Chinese Tech Titans Fund Beijing’s Efforts to Close Income Gap
During the three-day World Internet Conference held in Wuzhen, China this week, the country’s top tech moguls rushed to show their support for the “prosperity” initiative. commune ”of Beijing.
Their enthusiasm for the initiative comes amid a year of crackdown on the country’s tech industry, where several prominent companies have faced investigations and fines. Formerly high-profile celebrity CEOs now keep a low profile.
Daniel Zhang, CEO of giant e-commerce group Alibaba, said his company’s $ 15 billion donation to the initiative over the next five years represents his willingness to help China achieve its prosperity goal for all.
Zhou Hongyi, billionaire entrepreneur and chief executive officer of the country’s largest internet security company, Qihoo 360, said his company would donate an as yet undisclosed amount to the initiative and work to help small businesses to thrive.
Emphasizing the need to develop these businesses, Zhou said, “Our success depends on the policies of our country.… We must take the initiative to align our development with our national strategies and to serve our country with science and technology.”
Lei Jun, CEO of consumer electronics maker Xiaomi, said technological development should be used to achieve social good, and tech companies should help build a good life for everyone.
Other tech giants, such as tech conglomerate Tencent, online agricultural market Pinduoduo, and food delivery platform Meituan, have answered Beijing’s call ahead of the September 26-28 rally, promising financial support for social causes.
“Common Prosperity” Initiative
During his first eight years in power, Chinese President Xi Jinping sometimes referred to the term “common prosperity”. Since February, when he declared that China has eliminated poverty, “common prosperity” has become one of his favorite themes.
At a meeting of the Communist Party’s Central Financial and Economic Affairs Committee on August 17, Xi stressed that those who are already wealthy should guide and help others achieve prosperity.
“Common prosperity means prosperity for all, not just a few,” said Mr. a meeting note released by the official Chinese news agency Xinhua. “We can allow some to get rich first, but then we must launch a scientific public policy to ensure that every citizen can have their fair share.”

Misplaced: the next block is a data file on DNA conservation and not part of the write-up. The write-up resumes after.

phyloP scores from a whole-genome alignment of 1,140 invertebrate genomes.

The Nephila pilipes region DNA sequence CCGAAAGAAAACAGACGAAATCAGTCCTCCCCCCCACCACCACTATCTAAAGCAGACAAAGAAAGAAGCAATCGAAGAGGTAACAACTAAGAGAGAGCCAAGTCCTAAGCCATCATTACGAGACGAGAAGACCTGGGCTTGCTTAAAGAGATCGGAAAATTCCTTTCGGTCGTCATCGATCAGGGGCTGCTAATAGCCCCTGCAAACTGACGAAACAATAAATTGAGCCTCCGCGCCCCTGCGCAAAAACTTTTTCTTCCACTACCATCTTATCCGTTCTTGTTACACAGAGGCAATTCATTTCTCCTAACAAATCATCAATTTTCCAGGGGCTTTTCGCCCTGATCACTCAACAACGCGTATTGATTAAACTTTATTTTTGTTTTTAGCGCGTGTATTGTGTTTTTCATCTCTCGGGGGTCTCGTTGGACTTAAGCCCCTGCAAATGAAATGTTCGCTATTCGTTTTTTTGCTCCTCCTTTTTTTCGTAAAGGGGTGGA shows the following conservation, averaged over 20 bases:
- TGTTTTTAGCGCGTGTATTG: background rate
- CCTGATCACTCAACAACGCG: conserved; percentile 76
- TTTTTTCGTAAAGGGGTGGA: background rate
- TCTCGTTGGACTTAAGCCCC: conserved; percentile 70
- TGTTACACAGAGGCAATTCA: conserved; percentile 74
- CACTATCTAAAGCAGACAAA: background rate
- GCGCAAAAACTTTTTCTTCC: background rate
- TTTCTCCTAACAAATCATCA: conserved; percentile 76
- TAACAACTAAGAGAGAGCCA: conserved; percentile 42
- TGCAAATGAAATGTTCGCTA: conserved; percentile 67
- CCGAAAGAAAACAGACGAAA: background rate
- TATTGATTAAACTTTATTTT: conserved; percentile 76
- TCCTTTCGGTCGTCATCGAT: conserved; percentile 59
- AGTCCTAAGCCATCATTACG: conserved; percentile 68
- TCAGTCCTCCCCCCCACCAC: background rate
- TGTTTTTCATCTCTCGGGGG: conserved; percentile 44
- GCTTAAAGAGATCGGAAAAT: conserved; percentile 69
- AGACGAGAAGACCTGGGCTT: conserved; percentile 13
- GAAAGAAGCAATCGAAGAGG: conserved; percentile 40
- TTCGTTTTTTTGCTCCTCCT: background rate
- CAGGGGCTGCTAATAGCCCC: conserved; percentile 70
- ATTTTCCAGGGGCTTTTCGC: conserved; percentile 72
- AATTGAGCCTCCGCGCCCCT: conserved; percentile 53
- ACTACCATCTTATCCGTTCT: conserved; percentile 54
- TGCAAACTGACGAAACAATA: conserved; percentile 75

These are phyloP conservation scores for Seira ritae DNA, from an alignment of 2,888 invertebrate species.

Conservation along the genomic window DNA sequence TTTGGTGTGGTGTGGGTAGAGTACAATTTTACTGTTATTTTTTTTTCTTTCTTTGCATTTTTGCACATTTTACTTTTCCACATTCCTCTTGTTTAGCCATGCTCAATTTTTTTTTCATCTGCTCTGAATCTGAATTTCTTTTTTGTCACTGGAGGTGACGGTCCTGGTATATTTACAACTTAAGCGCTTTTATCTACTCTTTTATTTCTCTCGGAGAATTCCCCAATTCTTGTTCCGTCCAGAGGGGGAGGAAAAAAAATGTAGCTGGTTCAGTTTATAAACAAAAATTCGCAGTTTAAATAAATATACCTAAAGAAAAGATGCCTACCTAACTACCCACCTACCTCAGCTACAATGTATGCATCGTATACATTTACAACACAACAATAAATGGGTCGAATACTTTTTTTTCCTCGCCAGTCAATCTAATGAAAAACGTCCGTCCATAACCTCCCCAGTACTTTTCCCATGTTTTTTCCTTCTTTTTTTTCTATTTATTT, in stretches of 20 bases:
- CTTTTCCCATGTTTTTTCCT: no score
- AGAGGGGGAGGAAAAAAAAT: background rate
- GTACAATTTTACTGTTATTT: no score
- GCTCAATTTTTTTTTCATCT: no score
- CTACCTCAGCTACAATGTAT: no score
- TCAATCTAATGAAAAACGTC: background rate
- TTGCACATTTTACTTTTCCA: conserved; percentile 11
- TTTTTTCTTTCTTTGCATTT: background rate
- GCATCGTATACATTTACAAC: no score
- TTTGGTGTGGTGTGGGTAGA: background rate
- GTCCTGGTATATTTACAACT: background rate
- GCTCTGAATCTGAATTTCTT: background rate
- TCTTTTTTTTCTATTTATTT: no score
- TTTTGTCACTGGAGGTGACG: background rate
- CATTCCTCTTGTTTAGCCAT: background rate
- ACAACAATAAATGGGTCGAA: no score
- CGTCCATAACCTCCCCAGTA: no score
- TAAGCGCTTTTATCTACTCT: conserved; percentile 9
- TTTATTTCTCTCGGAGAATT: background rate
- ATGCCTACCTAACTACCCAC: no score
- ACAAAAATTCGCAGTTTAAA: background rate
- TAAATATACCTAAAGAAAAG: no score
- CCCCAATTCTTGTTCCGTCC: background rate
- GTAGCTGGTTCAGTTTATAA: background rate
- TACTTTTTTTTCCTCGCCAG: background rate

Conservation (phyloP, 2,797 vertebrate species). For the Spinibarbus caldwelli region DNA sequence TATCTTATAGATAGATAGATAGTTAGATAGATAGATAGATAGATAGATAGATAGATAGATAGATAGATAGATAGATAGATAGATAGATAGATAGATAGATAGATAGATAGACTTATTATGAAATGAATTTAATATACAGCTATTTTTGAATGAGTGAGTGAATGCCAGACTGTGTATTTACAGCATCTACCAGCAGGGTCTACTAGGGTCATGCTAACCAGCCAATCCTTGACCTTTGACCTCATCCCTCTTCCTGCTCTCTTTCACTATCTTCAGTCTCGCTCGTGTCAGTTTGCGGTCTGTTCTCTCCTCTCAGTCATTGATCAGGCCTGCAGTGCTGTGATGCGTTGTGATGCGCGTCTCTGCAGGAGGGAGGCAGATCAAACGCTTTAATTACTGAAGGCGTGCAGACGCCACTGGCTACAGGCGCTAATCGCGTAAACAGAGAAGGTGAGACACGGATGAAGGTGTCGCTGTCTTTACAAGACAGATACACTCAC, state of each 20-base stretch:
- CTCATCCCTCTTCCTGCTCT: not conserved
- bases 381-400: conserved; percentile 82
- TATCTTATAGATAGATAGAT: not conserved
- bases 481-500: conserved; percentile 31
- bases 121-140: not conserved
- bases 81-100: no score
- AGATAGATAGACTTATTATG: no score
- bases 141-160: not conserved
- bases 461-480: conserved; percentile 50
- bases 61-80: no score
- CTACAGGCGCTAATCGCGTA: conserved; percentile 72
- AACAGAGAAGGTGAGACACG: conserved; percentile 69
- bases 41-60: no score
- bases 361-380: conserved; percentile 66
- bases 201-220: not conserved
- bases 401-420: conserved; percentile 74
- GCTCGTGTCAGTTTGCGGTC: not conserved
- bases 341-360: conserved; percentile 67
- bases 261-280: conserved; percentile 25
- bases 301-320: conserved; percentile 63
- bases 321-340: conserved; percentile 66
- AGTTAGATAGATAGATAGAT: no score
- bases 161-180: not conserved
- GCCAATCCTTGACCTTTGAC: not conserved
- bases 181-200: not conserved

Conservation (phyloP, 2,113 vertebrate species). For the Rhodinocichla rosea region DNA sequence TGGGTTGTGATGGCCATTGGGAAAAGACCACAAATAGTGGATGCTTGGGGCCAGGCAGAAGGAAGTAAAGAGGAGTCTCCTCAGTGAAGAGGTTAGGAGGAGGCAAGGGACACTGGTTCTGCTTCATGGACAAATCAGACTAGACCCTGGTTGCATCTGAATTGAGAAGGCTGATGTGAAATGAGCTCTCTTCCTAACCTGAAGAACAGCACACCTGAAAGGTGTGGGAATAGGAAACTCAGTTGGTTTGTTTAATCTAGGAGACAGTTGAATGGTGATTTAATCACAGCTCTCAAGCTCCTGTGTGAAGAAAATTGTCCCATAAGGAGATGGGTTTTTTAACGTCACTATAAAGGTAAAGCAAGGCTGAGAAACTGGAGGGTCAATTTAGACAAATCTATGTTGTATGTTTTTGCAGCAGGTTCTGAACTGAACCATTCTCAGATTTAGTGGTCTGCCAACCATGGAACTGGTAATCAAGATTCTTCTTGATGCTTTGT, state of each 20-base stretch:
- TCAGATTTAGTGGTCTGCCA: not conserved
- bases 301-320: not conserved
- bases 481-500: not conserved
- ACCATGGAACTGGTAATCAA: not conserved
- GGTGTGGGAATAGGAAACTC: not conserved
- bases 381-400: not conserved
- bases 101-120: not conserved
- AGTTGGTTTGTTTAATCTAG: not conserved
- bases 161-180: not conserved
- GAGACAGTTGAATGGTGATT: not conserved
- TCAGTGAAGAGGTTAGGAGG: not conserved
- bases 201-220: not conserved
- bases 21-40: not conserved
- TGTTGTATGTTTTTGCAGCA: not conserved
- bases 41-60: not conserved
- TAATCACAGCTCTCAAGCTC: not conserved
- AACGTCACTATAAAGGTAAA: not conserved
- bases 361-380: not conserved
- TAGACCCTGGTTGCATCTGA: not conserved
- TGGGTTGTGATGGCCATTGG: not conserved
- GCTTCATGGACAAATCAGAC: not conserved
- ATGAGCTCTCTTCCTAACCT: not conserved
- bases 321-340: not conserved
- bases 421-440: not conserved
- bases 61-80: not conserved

At the heart of achieving common prosperity is a concept known as the three distributions, first introduced by Chinese economist Li Yining in the 1990s.
According to the explanation of the National Development and Reform Commission of China, the first distribution of wealth is through market competition. The second is carried out by the state through taxes, subsidies and social protection programs. The third distribution calls on businesses and individuals to redistribute their wealth through voluntary donations.
“The target of this round of the Common Prosperity Initiative is the wallet of wealthy national entrepreneurs,” Lu Jun, founder of influential non-governmental organization Beijing Yirenping Center, said in a telephone interview with VOA Mandarin. His NGO focuses on eliminating discrimination and defending the rights of disadvantaged groups.
Wang Hsin-Hsien, professor of political science and president of the Institute of East Asian Studies at National Cheng-Chi University of Taiwan, told VOA Mandarin that companies are essentially forced to do charitable giving in the current system.
“China’s current Common Prosperity Initiative is controlled by the party-state. This means that big companies have to donate in order to show that they are choosing the right side. So I don’t think these donations will be voluntary. “he told VOA Mandarin. by telephone.
“This is not the charitable giving that we see in Western countries, because eventually the money will be returned to the state for redistribution,” he added.
Meanwhile, analysts say this new wave of donations is unlikely to help boost Chinese civil society.
NGOs under the microscope
China was tighten its grip on NGOs since 2016, requiring them to provide specific funding sources and member information or risk being banned.
This year, China announced a new wave of repression targeting NGOs. In May, the Ministry of Civil Affairs began targeting “illegal NGOs with measures such as limiting their access to conference venues, advertising resources and manpower,” according to state media. . China daily.
“These measures were part of a larger campaign launched last month by the ministry and 21 other central agencies to crack down on unregistered NGOs, which have posed as foundations, industry associations and other non-governmental groups to raise money. public money ”, China daily noted.
Lu told VOA Mandarin that the NGOs that can survive or get funding will be the ones that align their goals with the government’s agenda – unlike many NGOs outside of China, whose views diverge from those of the government. government.
“I don’t think this is necessarily good news for NGOs, because I think the money given by private companies will go to government-run or government-affiliated NGOs,” he said of the third distribution.
“Beijing will not allow companies to donate freely to independent NGOs, let alone those they dislike, such as NGOs working on human rights, labor rights and women’s rights.”